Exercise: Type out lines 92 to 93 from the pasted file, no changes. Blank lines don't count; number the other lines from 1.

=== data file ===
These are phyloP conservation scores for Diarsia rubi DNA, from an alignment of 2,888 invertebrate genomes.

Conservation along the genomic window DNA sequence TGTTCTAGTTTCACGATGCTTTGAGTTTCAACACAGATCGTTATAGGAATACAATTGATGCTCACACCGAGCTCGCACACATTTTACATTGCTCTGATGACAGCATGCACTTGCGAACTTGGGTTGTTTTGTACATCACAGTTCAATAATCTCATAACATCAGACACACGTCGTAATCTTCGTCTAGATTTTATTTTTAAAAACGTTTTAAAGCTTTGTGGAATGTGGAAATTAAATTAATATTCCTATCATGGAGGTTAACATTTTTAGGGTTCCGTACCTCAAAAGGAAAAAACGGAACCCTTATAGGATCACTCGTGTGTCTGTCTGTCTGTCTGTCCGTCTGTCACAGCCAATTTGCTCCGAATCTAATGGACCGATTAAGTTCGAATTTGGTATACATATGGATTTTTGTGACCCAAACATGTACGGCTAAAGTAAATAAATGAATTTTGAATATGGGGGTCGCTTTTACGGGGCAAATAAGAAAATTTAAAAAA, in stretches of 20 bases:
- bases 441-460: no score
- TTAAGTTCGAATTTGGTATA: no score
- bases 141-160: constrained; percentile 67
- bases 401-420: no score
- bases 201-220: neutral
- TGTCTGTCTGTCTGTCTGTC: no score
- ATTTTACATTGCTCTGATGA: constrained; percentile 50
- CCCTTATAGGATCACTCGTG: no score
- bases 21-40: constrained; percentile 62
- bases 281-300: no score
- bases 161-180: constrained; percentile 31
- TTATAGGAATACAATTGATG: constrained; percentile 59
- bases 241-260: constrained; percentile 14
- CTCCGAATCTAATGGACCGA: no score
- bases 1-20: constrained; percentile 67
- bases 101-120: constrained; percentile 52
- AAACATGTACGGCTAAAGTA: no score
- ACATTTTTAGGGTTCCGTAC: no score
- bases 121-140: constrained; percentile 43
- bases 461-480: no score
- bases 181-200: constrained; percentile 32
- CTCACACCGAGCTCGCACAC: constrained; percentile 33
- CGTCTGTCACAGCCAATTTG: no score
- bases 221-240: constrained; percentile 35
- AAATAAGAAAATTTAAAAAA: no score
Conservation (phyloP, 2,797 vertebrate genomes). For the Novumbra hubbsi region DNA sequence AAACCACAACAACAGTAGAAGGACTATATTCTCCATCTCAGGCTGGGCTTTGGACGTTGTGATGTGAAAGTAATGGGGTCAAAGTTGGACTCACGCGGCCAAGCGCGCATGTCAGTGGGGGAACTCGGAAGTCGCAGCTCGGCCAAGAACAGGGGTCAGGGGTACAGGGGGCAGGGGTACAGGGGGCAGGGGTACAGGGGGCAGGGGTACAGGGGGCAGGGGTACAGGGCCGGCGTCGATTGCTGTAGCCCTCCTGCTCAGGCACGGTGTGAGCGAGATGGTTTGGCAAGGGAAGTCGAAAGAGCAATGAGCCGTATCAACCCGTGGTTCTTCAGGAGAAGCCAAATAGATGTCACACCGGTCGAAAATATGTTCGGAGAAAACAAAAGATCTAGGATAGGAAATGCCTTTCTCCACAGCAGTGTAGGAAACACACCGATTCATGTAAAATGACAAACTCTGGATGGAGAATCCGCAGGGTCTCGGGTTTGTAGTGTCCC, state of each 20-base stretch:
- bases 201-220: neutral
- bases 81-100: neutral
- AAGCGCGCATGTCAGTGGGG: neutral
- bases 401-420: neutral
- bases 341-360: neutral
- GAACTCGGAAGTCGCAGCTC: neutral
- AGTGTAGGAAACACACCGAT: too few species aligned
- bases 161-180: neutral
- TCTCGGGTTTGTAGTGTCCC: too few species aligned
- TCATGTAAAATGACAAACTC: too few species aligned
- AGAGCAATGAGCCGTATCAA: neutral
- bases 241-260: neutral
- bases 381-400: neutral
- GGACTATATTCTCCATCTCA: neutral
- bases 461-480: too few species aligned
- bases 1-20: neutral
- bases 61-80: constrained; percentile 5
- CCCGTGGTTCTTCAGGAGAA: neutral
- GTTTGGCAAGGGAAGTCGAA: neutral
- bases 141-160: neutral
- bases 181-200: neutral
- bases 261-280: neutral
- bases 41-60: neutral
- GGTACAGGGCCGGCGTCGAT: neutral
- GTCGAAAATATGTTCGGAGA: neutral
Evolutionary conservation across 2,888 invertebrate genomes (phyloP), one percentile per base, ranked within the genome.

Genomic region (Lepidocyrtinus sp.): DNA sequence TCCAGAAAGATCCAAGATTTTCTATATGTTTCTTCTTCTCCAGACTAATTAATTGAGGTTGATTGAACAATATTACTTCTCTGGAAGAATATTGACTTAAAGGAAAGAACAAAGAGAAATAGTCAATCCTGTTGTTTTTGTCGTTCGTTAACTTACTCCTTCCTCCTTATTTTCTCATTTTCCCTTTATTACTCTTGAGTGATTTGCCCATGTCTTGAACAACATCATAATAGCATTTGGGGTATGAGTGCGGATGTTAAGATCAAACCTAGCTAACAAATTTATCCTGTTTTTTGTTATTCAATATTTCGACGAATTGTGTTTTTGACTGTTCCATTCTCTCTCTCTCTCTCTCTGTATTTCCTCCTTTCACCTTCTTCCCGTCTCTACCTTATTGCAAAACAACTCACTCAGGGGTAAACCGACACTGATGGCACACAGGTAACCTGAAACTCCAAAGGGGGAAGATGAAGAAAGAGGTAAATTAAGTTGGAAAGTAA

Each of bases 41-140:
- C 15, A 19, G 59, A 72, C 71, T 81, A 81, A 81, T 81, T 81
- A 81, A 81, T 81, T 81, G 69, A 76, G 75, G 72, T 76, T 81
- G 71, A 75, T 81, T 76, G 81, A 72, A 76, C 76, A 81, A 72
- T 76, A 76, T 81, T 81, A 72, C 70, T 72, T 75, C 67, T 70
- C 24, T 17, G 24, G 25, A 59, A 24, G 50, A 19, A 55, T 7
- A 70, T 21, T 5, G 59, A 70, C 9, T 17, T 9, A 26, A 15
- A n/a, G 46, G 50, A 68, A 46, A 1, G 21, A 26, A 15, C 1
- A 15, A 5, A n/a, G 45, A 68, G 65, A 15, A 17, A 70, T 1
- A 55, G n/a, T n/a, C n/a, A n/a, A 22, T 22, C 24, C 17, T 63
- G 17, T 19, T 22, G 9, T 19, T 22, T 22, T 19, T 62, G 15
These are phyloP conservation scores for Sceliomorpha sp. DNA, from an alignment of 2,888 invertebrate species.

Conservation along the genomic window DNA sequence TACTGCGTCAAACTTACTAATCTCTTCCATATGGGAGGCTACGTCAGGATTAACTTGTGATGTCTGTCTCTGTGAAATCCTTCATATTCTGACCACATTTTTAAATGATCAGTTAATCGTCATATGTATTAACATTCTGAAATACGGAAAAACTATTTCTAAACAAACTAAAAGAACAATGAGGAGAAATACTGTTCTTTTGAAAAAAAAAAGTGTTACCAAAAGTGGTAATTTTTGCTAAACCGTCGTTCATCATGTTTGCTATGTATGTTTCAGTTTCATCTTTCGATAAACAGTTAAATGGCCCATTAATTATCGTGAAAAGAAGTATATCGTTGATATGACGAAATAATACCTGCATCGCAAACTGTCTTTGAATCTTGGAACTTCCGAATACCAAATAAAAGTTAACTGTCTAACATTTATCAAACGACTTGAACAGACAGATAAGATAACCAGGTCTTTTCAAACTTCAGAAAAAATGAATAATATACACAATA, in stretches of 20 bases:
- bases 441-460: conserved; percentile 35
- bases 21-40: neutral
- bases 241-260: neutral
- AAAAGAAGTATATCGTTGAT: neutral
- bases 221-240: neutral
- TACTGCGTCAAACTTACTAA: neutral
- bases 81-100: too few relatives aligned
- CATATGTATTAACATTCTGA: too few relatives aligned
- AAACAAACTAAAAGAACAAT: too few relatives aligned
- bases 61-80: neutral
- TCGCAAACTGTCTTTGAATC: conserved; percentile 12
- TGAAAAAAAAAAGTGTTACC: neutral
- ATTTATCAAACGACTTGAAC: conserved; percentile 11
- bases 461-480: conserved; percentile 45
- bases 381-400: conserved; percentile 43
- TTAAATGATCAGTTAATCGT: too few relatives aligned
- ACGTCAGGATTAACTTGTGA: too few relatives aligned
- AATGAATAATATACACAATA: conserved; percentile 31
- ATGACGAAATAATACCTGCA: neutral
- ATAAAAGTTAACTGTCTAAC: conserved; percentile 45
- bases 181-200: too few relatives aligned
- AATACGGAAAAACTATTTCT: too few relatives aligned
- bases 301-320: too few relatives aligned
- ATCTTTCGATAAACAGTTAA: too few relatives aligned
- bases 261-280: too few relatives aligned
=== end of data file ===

- ATCTTTCGATAAACAGTTAA: too few relatives aligned
- bases 261-280: too few relatives aligned